Associate Professor, Biology
Areas of research interest
My research interests are focused on microbial ecology and virology. Bacteria and phages are abundant but have been poorly studied. Estimates of soil diversity predict 103 to 104 different species of bacteria per gram of soil. Less than 5% of these bacteria have been successfully isolated from the rhizosphere. Thus, the field of microbiology is preparing for an explosive expansion in our understanding of the microbial communities. These studies will be paramount for development of novel enzymes, processes, products, and applications that will allow sustainable economic future of contemporary industrialized societies. The virology Project is focused on an idea first proposed by Félix d’Herelle and Frederick William Twort, the first investigators to examine bacterial viruses know as bacteriophage. Before antibiotics d’Herelle and Twort proposed using bacteriophage to combat bacterial infections. Once antibiotics were isolated therapeutic phage studies were terminated. As of today, the vast majority of phage remaining uncharacterized. However, strong selective pressure for microbes to become resistant to our arsenal of antibiotics has reinvigorated the idea of using phage, a natural predator to these pathogens, to combat bacteria diseases. I have become interested in finding phage that infects bacteria isolated from the microbial ecology project. It would then be possible to test if these isolates are novel and collaborate with other laboratories to determine if these phage have a host range that include any pathogenic bacteria of the same genus.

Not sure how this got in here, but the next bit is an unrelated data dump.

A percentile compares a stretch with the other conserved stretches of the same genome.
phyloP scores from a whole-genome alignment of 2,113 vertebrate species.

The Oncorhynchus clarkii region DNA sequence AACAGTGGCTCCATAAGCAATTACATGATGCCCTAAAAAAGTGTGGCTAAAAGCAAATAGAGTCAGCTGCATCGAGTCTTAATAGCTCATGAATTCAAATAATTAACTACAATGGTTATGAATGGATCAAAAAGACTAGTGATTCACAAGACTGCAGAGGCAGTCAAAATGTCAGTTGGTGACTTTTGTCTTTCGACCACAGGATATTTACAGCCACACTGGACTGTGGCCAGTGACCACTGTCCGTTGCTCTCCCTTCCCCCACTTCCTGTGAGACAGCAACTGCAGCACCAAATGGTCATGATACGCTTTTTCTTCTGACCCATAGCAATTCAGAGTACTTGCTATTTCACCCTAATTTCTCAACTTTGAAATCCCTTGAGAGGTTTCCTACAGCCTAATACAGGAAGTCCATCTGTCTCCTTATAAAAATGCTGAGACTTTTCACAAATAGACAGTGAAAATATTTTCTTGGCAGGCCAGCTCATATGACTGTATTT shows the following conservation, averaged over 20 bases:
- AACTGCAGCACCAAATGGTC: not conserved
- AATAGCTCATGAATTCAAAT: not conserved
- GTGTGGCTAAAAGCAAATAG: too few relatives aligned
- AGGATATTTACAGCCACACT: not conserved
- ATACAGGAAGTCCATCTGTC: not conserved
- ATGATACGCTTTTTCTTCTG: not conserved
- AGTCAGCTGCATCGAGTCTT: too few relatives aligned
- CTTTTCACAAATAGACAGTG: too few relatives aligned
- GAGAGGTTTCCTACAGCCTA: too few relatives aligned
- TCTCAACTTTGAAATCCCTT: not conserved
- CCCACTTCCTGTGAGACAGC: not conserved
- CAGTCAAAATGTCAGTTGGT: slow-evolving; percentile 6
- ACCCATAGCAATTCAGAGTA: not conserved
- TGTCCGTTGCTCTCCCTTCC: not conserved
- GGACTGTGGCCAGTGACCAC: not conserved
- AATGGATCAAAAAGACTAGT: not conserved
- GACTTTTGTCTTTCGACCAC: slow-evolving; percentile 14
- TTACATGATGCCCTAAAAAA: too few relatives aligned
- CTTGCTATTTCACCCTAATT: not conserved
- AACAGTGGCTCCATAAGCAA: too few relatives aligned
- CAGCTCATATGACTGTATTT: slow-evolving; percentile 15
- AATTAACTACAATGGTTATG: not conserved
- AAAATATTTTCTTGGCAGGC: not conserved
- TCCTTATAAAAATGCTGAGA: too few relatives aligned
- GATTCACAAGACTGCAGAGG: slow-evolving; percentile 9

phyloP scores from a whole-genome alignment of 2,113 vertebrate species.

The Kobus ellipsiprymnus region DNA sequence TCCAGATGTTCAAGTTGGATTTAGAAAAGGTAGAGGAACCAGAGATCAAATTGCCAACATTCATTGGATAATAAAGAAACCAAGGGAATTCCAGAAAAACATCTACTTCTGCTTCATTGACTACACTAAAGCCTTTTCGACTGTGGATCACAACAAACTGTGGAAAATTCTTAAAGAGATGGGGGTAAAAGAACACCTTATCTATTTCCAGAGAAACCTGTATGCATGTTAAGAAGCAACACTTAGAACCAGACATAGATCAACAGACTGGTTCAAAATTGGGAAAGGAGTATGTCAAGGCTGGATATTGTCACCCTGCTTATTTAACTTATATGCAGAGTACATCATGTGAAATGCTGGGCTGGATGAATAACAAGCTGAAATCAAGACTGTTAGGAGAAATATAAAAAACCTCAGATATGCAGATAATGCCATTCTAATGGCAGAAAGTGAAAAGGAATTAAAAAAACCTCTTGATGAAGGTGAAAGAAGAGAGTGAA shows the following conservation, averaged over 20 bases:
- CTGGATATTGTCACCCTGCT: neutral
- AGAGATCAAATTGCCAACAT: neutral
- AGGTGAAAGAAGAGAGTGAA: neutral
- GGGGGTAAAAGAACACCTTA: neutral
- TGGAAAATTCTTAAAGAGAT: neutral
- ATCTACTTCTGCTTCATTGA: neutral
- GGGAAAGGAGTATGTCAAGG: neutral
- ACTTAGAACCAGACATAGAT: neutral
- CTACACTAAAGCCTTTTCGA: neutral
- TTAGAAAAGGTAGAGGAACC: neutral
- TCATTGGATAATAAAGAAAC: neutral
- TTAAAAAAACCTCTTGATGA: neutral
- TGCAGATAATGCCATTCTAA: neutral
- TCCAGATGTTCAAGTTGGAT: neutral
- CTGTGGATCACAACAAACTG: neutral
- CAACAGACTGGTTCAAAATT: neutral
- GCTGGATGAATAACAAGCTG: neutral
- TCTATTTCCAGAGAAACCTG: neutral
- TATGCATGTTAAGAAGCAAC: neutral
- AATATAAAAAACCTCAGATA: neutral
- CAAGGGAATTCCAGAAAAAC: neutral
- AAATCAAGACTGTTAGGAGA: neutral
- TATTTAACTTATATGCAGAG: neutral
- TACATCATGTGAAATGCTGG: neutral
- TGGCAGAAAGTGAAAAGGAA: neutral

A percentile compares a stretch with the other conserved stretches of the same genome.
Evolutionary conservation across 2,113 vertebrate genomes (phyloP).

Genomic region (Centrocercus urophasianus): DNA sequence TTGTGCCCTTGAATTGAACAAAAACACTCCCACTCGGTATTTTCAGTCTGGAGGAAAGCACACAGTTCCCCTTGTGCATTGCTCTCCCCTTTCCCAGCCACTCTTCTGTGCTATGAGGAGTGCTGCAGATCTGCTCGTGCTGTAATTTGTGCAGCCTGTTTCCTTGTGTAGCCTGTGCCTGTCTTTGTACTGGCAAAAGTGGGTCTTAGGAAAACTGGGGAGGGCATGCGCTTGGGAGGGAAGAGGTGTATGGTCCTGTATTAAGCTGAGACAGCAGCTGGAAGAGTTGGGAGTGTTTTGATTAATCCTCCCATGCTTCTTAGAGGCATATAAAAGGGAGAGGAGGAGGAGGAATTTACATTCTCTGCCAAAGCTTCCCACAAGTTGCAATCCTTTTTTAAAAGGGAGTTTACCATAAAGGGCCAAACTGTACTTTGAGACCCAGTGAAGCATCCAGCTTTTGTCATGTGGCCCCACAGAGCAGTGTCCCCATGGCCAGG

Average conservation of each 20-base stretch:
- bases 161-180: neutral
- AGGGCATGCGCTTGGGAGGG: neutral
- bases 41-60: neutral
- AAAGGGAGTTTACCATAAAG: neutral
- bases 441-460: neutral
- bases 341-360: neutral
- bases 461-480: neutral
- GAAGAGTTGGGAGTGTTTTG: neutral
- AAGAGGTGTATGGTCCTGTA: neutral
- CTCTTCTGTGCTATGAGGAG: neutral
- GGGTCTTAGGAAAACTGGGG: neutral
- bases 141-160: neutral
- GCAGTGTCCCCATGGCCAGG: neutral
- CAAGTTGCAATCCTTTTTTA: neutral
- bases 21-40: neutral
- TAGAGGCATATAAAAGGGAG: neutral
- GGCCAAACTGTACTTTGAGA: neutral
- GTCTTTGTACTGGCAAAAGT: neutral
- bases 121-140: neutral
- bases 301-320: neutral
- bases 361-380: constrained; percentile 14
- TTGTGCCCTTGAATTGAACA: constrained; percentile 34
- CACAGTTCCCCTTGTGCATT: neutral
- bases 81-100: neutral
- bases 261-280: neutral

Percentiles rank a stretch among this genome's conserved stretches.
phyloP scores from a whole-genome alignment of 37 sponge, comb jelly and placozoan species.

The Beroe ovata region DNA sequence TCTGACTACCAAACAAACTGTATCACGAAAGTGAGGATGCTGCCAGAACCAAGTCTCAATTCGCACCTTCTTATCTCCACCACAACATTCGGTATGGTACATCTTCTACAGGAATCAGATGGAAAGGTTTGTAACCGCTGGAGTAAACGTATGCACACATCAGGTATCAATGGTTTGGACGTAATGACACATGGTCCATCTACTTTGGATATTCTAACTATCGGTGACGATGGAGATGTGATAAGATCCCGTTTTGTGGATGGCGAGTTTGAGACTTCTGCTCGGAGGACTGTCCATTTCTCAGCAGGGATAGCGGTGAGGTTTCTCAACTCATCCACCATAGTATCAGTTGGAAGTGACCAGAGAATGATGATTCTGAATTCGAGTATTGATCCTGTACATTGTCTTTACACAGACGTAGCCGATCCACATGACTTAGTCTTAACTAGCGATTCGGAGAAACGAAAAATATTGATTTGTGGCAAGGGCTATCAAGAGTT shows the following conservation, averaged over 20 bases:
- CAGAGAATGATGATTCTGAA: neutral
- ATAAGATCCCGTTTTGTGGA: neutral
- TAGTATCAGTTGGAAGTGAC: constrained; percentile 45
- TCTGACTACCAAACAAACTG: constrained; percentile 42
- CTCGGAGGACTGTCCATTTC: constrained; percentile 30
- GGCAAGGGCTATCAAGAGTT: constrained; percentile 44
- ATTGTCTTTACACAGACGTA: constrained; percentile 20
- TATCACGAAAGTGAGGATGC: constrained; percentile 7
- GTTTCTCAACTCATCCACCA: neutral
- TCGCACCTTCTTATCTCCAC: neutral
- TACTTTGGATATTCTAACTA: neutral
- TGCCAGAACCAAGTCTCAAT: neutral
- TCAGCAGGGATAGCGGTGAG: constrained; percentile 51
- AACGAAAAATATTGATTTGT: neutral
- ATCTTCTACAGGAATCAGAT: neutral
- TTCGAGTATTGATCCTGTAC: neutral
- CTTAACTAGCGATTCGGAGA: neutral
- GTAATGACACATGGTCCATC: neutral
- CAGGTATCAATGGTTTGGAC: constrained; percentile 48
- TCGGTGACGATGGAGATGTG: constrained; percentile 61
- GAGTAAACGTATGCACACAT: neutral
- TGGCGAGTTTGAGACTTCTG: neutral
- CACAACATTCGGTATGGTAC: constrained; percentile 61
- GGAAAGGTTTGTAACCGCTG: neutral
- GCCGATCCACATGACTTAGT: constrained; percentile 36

- Ph.D., University of California, Los Angeles
- M.S., B.A., DePaul University, Chicago, Illinois